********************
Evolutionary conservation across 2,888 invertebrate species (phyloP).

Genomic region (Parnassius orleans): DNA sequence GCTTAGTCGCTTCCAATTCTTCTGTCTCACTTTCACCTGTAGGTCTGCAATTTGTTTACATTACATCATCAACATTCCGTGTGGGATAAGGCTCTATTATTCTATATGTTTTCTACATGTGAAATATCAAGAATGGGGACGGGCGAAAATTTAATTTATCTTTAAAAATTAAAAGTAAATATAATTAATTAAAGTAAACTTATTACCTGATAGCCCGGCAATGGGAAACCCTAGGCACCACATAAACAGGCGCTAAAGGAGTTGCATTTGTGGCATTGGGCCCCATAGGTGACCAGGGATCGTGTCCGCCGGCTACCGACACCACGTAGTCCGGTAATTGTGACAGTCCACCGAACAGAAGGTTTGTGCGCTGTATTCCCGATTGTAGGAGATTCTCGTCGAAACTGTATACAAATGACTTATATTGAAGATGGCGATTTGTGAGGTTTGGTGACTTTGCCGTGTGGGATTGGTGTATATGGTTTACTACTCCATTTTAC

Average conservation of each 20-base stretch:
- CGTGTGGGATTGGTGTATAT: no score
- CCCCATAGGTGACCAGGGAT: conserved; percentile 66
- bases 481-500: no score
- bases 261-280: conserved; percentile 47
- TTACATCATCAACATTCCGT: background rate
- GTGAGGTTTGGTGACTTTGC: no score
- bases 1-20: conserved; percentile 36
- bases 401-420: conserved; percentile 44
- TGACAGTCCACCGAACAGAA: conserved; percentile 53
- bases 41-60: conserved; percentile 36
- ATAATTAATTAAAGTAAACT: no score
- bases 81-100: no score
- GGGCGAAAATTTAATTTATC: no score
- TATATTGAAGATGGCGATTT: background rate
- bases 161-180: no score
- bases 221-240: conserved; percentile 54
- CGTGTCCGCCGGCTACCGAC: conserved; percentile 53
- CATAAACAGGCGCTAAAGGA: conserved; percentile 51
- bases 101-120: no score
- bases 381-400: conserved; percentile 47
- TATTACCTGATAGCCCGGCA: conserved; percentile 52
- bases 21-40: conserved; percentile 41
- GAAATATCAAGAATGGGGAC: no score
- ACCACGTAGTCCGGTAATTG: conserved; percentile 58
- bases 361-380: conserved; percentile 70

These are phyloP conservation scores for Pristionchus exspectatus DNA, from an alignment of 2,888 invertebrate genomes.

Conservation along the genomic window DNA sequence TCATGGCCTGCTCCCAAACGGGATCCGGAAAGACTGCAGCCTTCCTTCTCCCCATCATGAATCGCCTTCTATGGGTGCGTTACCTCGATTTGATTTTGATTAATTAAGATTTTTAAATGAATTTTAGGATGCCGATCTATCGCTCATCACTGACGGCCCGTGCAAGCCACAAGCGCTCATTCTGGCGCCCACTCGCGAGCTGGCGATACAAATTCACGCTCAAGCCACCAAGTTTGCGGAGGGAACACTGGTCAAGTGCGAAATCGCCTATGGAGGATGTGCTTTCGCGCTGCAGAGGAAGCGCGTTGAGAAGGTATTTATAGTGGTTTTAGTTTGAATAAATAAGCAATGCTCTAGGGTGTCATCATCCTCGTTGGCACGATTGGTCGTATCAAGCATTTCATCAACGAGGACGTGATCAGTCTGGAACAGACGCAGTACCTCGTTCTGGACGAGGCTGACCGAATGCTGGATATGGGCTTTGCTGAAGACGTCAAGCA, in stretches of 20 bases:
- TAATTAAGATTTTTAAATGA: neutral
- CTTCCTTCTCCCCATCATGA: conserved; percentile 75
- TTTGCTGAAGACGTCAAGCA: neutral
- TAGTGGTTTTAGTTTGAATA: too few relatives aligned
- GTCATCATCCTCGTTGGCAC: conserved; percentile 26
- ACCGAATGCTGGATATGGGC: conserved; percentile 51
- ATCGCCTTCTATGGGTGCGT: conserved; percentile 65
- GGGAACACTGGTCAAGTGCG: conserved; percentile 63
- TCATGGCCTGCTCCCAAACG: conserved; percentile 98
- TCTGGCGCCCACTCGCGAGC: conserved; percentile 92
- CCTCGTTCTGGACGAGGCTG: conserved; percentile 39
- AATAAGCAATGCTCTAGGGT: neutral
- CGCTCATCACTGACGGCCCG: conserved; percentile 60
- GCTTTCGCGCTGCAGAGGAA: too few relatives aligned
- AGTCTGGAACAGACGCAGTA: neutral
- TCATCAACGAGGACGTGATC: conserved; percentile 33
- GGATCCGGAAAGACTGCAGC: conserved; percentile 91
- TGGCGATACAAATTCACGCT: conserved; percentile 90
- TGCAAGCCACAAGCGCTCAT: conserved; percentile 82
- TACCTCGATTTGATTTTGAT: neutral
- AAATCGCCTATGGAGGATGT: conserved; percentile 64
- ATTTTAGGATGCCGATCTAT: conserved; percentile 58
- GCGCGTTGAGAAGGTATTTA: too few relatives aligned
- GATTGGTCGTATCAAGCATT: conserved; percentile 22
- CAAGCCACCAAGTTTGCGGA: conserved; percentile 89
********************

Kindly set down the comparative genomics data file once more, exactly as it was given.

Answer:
Evolutionary conservation across 2,888 invertebrate species (phyloP).

Genomic region (Parnassius orleans): DNA sequence GCTTAGTCGCTTCCAATTCTTCTGTCTCACTTTCACCTGTAGGTCTGCAATTTGTTTACATTACATCATCAACATTCCGTGTGGGATAAGGCTCTATTATTCTATATGTTTTCTACATGTGAAATATCAAGAATGGGGACGGGCGAAAATTTAATTTATCTTTAAAAATTAAAAGTAAATATAATTAATTAAAGTAAACTTATTACCTGATAGCCCGGCAATGGGAAACCCTAGGCACCACATAAACAGGCGCTAAAGGAGTTGCATTTGTGGCATTGGGCCCCATAGGTGACCAGGGATCGTGTCCGCCGGCTACCGACACCACGTAGTCCGGTAATTGTGACAGTCCACCGAACAGAAGGTTTGTGCGCTGTATTCCCGATTGTAGGAGATTCTCGTCGAAACTGTATACAAATGACTTATATTGAAGATGGCGATTTGTGAGGTTTGGTGACTTTGCCGTGTGGGATTGGTGTATATGGTTTACTACTCCATTTTAC

Average conservation of each 20-base stretch:
- CGTGTGGGATTGGTGTATAT: no score
- CCCCATAGGTGACCAGGGAT: conserved; percentile 66
- bases 481-500: no score
- bases 261-280: conserved; percentile 47
- TTACATCATCAACATTCCGT: background rate
- GTGAGGTTTGGTGACTTTGC: no score
- bases 1-20: conserved; percentile 36
- bases 401-420: conserved; percentile 44
- TGACAGTCCACCGAACAGAA: conserved; percentile 53
- bases 41-60: conserved; percentile 36
- ATAATTAATTAAAGTAAACT: no score
- bases 81-100: no score
- GGGCGAAAATTTAATTTATC: no score
- TATATTGAAGATGGCGATTT: background rate
- bases 161-180: no score
- bases 221-240: conserved; percentile 54
- CGTGTCCGCCGGCTACCGAC: conserved; percentile 53
- CATAAACAGGCGCTAAAGGA: conserved; percentile 51
- bases 101-120: no score
- bases 381-400: conserved; percentile 47
- TATTACCTGATAGCCCGGCA: conserved; percentile 52
- bases 21-40: conserved; percentile 41
- GAAATATCAAGAATGGGGAC: no score
- ACCACGTAGTCCGGTAATTG: conserved; percentile 58
- bases 361-380: conserved; percentile 70

These are phyloP conservation scores for Pristionchus exspectatus DNA, from an alignment of 2,888 invertebrate genomes.

Conservation along the genomic window DNA sequence TCATGGCCTGCTCCCAAACGGGATCCGGAAAGACTGCAGCCTTCCTTCTCCCCATCATGAATCGCCTTCTATGGGTGCGTTACCTCGATTTGATTTTGATTAATTAAGATTTTTAAATGAATTTTAGGATGCCGATCTATCGCTCATCACTGACGGCCCGTGCAAGCCACAAGCGCTCATTCTGGCGCCCACTCGCGAGCTGGCGATACAAATTCACGCTCAAGCCACCAAGTTTGCGGAGGGAACACTGGTCAAGTGCGAAATCGCCTATGGAGGATGTGCTTTCGCGCTGCAGAGGAAGCGCGTTGAGAAGGTATTTATAGTGGTTTTAGTTTGAATAAATAAGCAATGCTCTAGGGTGTCATCATCCTCGTTGGCACGATTGGTCGTATCAAGCATTTCATCAACGAGGACGTGATCAGTCTGGAACAGACGCAGTACCTCGTTCTGGACGAGGCTGACCGAATGCTGGATATGGGCTTTGCTGAAGACGTCAAGCA, in stretches of 20 bases:
- TAATTAAGATTTTTAAATGA: neutral
- CTTCCTTCTCCCCATCATGA: conserved; percentile 75
- TTTGCTGAAGACGTCAAGCA: neutral
- TAGTGGTTTTAGTTTGAATA: too few relatives aligned
- GTCATCATCCTCGTTGGCAC: conserved; percentile 26
- ACCGAATGCTGGATATGGGC: conserved; percentile 51
- ATCGCCTTCTATGGGTGCGT: conserved; percentile 65
- GGGAACACTGGTCAAGTGCG: conserved; percentile 63
- TCATGGCCTGCTCCCAAACG: conserved; percentile 98
- TCTGGCGCCCACTCGCGAGC: conserved; percentile 92
- CCTCGTTCTGGACGAGGCTG: conserved; percentile 39
- AATAAGCAATGCTCTAGGGT: neutral
- CGCTCATCACTGACGGCCCG: conserved; percentile 60
- GCTTTCGCGCTGCAGAGGAA: too few relatives aligned
- AGTCTGGAACAGACGCAGTA: neutral
- TCATCAACGAGGACGTGATC: conserved; percentile 33
- GGATCCGGAAAGACTGCAGC: conserved; percentile 91
- TGGCGATACAAATTCACGCT: conserved; percentile 90
- TGCAAGCCACAAGCGCTCAT: conserved; percentile 82
- TACCTCGATTTGATTTTGAT: neutral
- AAATCGCCTATGGAGGATGT: conserved; percentile 64
- ATTTTAGGATGCCGATCTAT: conserved; percentile 58
- GCGCGTTGAGAAGGTATTTA: too few relatives aligned
- GATTGGTCGTATCAAGCATT: conserved; percentile 22
- CAAGCCACCAAGTTTGCGGA: conserved; percentile 89